Fabled Civil War-Era Gold Sparks Legal Fight Between Two Treasure Hunters And The Federal Government

(YURI GRIPAS/AFP via Getty Images)

Gretchen Clayson Contributor
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A federal lawsuit has been filed against the Justice Department for its failure to provide documents related to an alleged excavation of Civil War-era gold nearly four years ago.

Treasure hunters Dennis and Kem Parada, owners of Finders Keepers, claim that the FBI has not been “acting in good faith” after the agency helped to excavate a site they believe held a cache of Union gold that disappeared during the Civil War, the Associated Press (AP) reported Wednesday. For years the father-son duo searched for the legendary treasure and in March 2018, the duo detected a large metallic mass with their equipment about 135 miles northeast of Pittsburgh. The Paradas showed their readings to the FBI and within a month, the FBI hired an outside firm to conduct an underground scan, according to the AP.

According to an FBI affidavit, the FBI’s hired contractor also detected an underground mass that appeared to weigh up to nine tons and had the density of gold. This find prompted Jacob Archer of the FBI’s art crime team in Philadelphia to seek out a seizure warrant from a judge because he feared that if the federal government sought permission from the Pennsylvania Department of Conservation and Natural Resources to excavate the site, the state would claim the gold for itself, ensuring a costly legal battle.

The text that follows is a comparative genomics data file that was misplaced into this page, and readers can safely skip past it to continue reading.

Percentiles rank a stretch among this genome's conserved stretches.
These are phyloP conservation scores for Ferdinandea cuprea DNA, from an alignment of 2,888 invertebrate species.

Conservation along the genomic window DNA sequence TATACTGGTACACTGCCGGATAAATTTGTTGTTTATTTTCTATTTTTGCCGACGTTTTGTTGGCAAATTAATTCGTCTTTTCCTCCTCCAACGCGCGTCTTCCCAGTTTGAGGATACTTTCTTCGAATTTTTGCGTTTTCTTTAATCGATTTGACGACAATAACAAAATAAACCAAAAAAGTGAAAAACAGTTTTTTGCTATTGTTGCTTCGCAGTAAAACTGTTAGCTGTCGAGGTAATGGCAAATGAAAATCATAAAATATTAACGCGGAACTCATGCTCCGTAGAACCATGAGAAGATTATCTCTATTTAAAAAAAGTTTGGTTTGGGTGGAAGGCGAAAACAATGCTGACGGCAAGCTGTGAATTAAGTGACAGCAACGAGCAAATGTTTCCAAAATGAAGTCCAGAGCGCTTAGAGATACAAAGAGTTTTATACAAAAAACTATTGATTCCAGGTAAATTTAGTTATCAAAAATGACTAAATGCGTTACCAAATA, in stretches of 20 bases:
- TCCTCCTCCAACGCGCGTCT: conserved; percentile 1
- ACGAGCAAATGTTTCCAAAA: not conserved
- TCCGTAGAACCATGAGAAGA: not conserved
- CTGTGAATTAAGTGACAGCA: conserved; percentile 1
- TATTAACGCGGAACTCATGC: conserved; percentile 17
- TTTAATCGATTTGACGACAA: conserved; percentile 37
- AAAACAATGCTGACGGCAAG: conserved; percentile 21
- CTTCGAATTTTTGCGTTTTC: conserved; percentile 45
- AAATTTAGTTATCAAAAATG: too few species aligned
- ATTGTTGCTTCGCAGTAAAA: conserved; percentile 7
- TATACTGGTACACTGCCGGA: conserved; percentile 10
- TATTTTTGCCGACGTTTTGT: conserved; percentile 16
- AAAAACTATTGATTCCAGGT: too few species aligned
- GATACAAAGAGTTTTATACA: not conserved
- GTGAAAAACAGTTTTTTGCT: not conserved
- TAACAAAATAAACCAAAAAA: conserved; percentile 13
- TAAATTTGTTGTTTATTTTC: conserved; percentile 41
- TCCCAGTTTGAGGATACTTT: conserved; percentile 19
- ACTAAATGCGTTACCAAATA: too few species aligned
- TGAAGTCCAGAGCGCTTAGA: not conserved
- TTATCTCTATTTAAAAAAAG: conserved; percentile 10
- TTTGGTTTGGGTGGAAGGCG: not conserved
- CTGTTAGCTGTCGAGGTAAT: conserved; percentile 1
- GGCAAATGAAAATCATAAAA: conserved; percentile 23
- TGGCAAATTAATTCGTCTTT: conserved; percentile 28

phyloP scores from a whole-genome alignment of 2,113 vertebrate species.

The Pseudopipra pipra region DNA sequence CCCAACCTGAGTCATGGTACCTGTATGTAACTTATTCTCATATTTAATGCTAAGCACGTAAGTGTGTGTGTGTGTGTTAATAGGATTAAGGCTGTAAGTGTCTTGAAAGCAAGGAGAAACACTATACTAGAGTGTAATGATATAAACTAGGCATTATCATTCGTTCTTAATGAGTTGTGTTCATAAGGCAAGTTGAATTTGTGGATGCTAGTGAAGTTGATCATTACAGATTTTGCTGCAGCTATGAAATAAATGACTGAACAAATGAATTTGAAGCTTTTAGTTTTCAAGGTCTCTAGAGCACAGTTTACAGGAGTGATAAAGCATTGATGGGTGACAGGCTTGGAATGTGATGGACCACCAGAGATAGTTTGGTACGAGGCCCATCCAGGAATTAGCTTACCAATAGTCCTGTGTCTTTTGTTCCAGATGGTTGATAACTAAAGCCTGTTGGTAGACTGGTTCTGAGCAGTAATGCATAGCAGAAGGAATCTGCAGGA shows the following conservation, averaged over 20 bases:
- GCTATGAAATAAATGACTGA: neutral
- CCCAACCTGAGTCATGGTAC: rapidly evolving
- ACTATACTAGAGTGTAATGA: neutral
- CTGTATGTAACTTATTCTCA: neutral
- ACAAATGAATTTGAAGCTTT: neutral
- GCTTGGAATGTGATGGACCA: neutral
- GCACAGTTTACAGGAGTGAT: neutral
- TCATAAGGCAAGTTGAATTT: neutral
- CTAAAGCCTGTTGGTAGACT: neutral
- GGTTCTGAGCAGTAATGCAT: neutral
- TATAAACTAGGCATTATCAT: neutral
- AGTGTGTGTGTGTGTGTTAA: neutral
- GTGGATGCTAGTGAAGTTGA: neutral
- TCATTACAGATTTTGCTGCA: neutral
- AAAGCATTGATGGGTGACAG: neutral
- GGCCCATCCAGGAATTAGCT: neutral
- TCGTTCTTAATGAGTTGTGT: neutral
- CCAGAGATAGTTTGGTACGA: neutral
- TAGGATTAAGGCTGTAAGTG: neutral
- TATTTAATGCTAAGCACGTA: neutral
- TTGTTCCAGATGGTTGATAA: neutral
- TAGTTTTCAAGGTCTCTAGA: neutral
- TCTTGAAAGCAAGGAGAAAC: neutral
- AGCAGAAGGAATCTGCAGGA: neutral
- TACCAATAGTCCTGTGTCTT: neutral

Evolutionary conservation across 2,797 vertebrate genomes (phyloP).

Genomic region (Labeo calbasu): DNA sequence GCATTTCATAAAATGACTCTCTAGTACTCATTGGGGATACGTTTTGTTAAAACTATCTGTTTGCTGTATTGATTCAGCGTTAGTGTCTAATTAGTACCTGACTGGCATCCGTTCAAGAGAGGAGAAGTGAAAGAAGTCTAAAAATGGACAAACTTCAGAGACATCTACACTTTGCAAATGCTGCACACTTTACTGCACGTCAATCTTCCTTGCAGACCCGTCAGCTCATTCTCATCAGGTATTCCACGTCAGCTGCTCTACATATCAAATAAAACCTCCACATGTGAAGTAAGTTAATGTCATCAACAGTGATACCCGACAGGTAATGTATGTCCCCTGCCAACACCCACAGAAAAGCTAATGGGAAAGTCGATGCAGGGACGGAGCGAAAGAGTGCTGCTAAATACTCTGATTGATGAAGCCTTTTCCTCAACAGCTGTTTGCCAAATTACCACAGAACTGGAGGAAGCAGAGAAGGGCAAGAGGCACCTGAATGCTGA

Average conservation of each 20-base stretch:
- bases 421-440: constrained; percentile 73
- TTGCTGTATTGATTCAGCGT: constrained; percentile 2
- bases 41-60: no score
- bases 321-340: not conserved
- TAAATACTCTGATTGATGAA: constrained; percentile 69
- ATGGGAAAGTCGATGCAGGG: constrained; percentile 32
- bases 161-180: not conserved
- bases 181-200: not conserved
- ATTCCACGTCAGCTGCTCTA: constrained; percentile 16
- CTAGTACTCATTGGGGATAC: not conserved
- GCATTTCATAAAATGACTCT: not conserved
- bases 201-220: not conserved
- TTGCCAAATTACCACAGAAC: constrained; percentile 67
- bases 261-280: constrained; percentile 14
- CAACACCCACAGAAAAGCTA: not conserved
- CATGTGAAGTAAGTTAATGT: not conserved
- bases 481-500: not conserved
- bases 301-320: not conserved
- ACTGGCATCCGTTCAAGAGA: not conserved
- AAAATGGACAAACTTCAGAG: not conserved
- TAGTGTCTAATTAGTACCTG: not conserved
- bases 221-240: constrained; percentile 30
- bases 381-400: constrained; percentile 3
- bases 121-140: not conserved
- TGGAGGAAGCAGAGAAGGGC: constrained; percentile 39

The gold was never found, according to the FBI.

The Paradas and “Rebel Gold” author Warren Getler had an agreement with the FBI to watch the excavation, the AP reported. However, agents had confined them to their car for most of the dig, then, at the end of the second and final day, escorted them to the site — where they were met with a large, empty hole. (RELATED: Hitler’s Gold? Treasure Hunters To Excavate Palace Used As A Nazi Brothel After Clue Found In Diary)

“We were embarrassed,” Dennis Parada reportedly stated. “They walk us in, and they make us look like dummies. Like we messed up.”

Neighbors’ accounts of late-night excavations and FBI convoys, however, turned the Parada’s disappointment into suspicion, prompting the duo to file for a Freedom of Information suit against the Justice Department.

The FBI initially claimed it had no files about the investigation. Later, the FBI said its records were exempt from public disclosure. Now, the FBI says it has located 2,400 pages of records and 17 video files that it could potentially turn over — but that it would take years to do so.

“There’s been a pattern of behavior by the FBI that’s been very troubling,” said Anne Weismann, a lawyer representing the Paradas. “From the outset, it seems as if the FBI is doing everything it can to avoid answering the question of whether they actually found gold.”

“After my years of experience here using equipment, there was something here, something here of value, some kind of precious metal. And whatever it is, it’s gone now. And that’s what I want to get to the bottom of, is what was in that hole,” Kem said, according to the AP.

The Paradas have asked the Justice Department for expedited processing, which has since been denied.  As of last month, they had yet to assign the FOIA request to a staffer for processing, according to the AP.